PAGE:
‘Your personal brand is how people already describe you in a few words and more importantly it’s that gut visceral deep down feeling others experience in your presence or when they come across your online. The way you look, sound and behave all trigger powerful conscious and subconscious feelings.
Having a distinctive personal brand is like wearing your head turning ‘LBD’ (little black dress) with the perfect accessories that get you noticed for all the right reasons. There are millions of ways of pulling an outfit together but the way you wear that perfect LBD makes you distinctive, stand out from the crowd and is the ultimate crowd puller. Not just any crowd but your audience.
A great website, Instagram feed, Facebook page with hustle and hard work will build you profile and get you attention. But to build a longer term powerful personal brand you need to connect with your audience or target market and go a lot deeper. For instance, there is no point having a tagline which says you ‘serve others’ when once your audience starts to have a deeper connection with you it becomes blatantly obvious that the only person you truly serve is yourself. The point here is if you are truly committed to raising your profile and in it for the long game to succeed you need to be authentic.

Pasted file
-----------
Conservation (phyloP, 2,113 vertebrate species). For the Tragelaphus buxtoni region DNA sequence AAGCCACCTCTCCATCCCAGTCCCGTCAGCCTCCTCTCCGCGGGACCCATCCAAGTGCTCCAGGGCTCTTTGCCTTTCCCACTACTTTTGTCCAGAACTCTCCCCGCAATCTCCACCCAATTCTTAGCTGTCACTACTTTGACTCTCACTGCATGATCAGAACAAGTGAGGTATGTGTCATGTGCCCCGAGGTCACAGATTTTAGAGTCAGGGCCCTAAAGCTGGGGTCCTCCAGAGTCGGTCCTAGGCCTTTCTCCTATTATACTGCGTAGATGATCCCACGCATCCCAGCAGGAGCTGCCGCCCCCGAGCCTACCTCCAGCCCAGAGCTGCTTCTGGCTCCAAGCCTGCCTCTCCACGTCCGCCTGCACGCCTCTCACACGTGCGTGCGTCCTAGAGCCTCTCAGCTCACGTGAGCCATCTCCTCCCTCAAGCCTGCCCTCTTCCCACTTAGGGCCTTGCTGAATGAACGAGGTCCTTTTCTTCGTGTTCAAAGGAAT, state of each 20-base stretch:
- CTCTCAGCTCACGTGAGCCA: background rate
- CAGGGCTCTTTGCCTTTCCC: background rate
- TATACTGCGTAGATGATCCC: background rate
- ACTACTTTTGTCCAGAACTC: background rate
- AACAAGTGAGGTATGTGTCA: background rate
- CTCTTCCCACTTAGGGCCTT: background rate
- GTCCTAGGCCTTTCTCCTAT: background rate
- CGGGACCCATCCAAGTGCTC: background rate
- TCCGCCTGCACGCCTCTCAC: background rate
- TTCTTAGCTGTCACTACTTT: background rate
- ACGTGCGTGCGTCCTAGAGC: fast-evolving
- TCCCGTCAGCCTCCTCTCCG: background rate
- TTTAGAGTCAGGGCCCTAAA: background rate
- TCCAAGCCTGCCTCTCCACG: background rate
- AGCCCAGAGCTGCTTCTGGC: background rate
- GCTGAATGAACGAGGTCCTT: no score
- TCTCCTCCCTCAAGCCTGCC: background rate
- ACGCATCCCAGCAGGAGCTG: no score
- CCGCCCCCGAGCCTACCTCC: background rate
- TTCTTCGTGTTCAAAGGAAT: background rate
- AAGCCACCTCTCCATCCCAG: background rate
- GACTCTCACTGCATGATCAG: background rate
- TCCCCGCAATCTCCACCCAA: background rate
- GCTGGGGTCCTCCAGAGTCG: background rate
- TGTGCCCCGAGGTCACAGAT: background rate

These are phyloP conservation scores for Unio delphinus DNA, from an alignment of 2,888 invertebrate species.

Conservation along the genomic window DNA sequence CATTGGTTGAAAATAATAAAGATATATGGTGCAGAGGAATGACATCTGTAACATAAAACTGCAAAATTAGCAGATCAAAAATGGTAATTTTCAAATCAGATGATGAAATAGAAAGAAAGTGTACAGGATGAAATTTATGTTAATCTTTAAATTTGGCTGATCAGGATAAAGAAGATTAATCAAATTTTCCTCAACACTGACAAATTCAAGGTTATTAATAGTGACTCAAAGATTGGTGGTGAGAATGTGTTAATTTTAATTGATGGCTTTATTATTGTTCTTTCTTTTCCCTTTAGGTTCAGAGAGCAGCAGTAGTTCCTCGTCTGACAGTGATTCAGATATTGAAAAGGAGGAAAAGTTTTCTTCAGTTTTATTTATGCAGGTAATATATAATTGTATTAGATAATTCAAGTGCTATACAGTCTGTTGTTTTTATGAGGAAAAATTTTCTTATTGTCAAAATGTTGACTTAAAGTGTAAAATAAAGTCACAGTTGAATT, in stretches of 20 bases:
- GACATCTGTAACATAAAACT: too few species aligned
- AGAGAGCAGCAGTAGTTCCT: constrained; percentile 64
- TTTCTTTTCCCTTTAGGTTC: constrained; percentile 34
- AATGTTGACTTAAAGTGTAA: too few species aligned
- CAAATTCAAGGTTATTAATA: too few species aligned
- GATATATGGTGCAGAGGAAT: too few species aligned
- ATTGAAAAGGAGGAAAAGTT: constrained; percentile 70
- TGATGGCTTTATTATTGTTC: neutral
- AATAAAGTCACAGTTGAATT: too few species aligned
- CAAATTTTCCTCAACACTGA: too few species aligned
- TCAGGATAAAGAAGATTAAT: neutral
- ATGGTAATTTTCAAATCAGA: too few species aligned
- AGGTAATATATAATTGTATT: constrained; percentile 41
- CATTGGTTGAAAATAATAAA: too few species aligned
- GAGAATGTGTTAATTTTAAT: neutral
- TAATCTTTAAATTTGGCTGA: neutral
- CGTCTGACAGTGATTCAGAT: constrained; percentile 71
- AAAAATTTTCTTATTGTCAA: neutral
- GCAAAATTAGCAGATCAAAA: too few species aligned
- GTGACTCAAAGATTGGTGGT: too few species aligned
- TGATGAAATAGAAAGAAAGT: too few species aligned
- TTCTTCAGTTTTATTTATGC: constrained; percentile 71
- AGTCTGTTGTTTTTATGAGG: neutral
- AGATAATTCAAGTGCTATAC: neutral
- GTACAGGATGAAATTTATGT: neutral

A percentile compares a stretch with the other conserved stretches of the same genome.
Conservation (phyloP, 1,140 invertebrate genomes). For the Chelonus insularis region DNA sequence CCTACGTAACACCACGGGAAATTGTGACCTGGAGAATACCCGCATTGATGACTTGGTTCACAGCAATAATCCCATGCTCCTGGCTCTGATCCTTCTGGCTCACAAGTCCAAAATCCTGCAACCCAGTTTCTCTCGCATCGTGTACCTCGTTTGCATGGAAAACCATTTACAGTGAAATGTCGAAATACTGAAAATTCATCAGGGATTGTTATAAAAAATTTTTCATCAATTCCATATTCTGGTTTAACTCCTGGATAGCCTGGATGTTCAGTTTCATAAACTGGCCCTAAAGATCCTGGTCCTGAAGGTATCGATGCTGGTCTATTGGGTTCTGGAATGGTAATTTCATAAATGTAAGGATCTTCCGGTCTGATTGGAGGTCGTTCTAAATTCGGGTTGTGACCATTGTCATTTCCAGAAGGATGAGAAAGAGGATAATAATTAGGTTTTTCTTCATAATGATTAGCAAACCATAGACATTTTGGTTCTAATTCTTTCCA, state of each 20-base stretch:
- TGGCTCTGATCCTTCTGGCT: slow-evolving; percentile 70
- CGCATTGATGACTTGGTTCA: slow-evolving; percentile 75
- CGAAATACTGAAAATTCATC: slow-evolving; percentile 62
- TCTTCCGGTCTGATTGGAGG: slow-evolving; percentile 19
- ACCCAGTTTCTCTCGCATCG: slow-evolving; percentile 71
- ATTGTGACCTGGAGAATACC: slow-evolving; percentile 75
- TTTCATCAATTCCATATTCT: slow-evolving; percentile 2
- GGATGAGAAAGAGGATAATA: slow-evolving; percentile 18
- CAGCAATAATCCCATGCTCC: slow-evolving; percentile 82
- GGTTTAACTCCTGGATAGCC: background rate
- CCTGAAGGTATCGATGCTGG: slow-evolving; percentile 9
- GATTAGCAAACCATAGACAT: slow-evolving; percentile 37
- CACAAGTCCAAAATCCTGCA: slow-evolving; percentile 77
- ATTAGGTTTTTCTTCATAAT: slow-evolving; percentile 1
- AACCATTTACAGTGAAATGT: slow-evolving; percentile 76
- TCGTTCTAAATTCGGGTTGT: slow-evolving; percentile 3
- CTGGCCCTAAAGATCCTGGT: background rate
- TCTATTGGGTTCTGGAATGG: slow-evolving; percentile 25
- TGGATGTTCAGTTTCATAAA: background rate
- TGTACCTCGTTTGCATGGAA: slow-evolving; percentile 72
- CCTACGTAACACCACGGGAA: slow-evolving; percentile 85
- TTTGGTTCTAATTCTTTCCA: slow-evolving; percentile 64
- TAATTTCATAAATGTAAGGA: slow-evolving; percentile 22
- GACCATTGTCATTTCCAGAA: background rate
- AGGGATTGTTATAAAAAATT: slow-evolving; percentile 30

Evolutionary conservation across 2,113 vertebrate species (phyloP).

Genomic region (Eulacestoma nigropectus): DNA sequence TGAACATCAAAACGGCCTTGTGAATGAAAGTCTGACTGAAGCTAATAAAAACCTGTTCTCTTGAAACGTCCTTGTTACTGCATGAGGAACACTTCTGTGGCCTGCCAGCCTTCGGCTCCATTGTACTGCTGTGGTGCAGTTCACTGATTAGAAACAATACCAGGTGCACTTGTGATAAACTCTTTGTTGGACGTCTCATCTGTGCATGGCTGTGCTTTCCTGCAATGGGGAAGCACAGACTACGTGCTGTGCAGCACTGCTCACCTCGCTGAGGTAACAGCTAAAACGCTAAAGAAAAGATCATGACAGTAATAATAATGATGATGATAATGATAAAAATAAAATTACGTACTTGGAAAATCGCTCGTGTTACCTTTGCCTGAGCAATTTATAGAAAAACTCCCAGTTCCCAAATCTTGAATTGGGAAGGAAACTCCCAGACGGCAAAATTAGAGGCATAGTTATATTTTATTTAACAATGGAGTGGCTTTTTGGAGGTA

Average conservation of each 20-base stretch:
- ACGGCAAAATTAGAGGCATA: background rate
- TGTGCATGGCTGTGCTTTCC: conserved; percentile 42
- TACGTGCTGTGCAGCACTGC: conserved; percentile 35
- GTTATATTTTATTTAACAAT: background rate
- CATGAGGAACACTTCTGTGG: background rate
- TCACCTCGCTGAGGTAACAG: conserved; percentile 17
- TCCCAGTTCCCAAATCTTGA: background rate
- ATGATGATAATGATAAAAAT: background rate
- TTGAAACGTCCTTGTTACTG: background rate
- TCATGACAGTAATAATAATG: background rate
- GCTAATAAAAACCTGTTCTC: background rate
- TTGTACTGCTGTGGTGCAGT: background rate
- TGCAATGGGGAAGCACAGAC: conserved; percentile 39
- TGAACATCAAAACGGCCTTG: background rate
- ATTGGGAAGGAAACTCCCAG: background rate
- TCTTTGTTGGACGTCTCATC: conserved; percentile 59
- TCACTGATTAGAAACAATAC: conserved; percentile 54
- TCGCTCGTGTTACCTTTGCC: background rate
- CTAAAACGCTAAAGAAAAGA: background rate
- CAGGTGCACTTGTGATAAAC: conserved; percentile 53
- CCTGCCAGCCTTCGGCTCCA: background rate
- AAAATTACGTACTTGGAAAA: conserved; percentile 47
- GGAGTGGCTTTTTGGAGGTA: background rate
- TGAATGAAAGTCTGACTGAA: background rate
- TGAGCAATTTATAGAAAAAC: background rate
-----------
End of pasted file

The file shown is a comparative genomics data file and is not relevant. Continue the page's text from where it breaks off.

The reality is most of us do genuinely want to have an authentic and non-spammy icky brand. The biggest problem is not knowing where to start or how to position yourself.
The starting point to building an authentic brand is with self-awareness. Understanding which feelings you are unconsciously evoking in others. And how you actually want to make them feel. The gap between the two shouldn’t be a big one otherwise there is a danger of coming across as fake and icky.
To get a better understanding of ‘feelings’ and brand building a good starting place is psychology.
Psychologist Carl Jung used the idea of common ‘archetypes’. These are deep rooted unconscious patterns in our human psyche of how we evoke powerful feelings in others.
The twelve most powerful archetypes according to Jung are:
The Innocent: Dreamer, Romantic e.g. Carrie Green (Female Entrepreneur Association)
The Hero: Warrior e.g. Erin Brokovich
Every Girl/Gal: Girl next door e.g. Drew Barrymore
The Nurturer: The parent e.g. Vicki Psarias
The Creator: Artist, Dreamer e.g. Emma Block
The Explorer: Seeker e.g. Cheryl Strayed
The Rebel: Revolutionary, outlaw e.g. Bushra Azhar (Persuasion Revolution)
The Lover: Idealist e.g. Kris Carr (Wellness)
The Magician: Transformation, visionary e.g. Marie Forleo and Salma Shah (me!)
The Ruler: Leader e.g. Ramit Sethi (I will teach you to be rich)
The Jester: Fool, comedian e.g. Ruby Wax
The Sage: Scholar, teacher e.g. Brene Brown